New IT systems require trained users
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New IT requires investment in training to maximise its potential, a fact lawyers have yet to grasp, says Graham Scrivener. Graham Scrivener is sales and marketing director for Tuition Computer Training.
COMPARED to other businesses the legal profession has traditionally taken a very considered approach to new technology. While the financial and retail industries, for example, have leapt to embrace the benefits of new gadgetry, the legal industry has retained a more careful attitude towards technology which has, on occasion, bordered on technophobia.
Do law and technology mix? The legal profession is, by nature, cautious and traditional. New technology must be bought via partners who are often not computer-literate.
The commonly held perception is that the profession lags behind other industries when it comes to embracing technology.
This perception is increasingly out of date - just look at the growing amount of direct mail from technology companies that now piles up on your desks.
Consider that 40 per cent of the top law firms are now mig-rating to Windows NT4 - the operating system of choice for IT top dogs in the financial sector. Others are moving towards Office and Windows 95.
Larger firms, in particular, are confidently installing video conferencing facilities and high-cost document management systems.
When you think about the fact around half the larger firms already have an Intranet in place, it seems the IT revolution is not just underway, but reaching advanced stages.
The increasing number of full-time and contract IT staff employed by firms is one of the most obvious signs of change.
But law firms often have an unrealistic idea of what a change of technology entails - expecting tangible benefits in a short space of time, and failing to understand the importance of training staff in how to use the new technology.
The most important part of any system is the user of it and that user must know what he or she is doing. Untrained staff and new systems are a mixture which can lose companies money rather than maximising investment.
Firms now recognise their investment does not stop at hardware and software and are looking to outsourcing for answers - the theory being that to migrate and work smarter is far preferable to migration alone.
The top 100 London firms have in-house trainers, but the underlying trend now seems to be to take a more strategic approach to using them. Two trainers cannot transfer skills quickly and effectively to a whole company of 1,000 employees so, by using in-house staff to brief and work in partnership with a third party, firms get specialist training skills alongside in-depth knowledge of their own business.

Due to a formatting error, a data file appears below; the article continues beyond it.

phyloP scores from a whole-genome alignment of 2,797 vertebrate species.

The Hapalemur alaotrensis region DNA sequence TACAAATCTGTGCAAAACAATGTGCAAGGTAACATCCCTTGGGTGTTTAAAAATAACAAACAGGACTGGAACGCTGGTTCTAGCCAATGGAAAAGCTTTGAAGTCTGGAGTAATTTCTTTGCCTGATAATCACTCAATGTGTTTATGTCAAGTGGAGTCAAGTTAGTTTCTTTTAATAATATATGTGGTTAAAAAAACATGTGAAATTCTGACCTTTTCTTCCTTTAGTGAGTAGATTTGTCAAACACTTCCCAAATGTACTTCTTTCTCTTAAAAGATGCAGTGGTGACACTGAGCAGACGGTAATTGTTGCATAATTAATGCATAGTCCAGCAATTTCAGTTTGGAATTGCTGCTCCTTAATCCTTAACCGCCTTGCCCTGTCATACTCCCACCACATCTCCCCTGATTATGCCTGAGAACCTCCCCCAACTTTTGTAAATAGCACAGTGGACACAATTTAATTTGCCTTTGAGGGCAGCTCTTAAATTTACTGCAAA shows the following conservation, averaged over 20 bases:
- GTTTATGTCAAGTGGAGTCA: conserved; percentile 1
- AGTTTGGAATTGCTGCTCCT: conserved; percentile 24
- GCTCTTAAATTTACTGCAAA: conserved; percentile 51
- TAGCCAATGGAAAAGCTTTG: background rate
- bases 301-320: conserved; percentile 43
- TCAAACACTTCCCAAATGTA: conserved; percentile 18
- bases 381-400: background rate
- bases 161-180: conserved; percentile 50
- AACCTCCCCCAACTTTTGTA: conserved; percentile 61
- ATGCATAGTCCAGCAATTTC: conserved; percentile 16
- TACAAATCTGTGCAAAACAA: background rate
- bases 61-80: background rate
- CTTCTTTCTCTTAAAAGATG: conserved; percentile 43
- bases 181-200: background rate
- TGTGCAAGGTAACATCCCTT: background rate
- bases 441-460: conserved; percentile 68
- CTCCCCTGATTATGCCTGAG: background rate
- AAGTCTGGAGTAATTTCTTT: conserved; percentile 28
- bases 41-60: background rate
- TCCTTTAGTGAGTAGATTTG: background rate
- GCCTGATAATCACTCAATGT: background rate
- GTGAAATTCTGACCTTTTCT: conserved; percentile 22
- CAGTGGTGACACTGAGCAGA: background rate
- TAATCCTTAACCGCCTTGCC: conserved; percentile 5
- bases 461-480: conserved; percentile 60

This often involves working in tandem to develop a company-wide "Training Needs Analysis" (TNA), followed by a strategy specially developed to cover this.
Methods range from short, highly targeted sessions for fee earners who do not have the time for day-long courses off site, to more general, longer courses for office staff and legal secretaries.
In large firms, an effective partnership is essential in order to ensure a quick transition to a new application or operating system and maximise time spent in the classroom. In smaller firms, third-party support can be crucial to their very existence.
It seems it is a lack of in-house technical expertise rather than and actual desire to move on which hampers progression in this area. A recent direct mail exercise to smaller firms conducted by our company prompted far more general enquiries about network installation rather than about training.
These companies are victims of the skills gap. Lacking the buying clout and staggered uptake of their larger counterparts, many find themselves forced to change - but with larger migration leaps, for example from older systems such as DOS or Wang to Windows, rather than the shorter leap of Windows 3.11 to NT4. This means a huge cultural change - making training even more important.
But value for money is crucial for all firms, whatever their size. Most legal professionals would admit they are not IT experts. Partners therefore need evidence of tangible benefits to sanction changes, with IT staff needing to secure their buy in with a strong business case. This is the lot of the legal IT manager - trying to win a business case against professional lawyers.
The value of training in this process is that it empowers users to make the best use of the tools at their disposal, so it really should be thought of as a logical extension to the installation of new systems. Since many law firms have already skipped a generation of IT development, any investment will now reap rewards quickly.
The main decision most legal professionals now face is whether to embrace technology, use it to its full potential, or just be hit by it when their competitors do.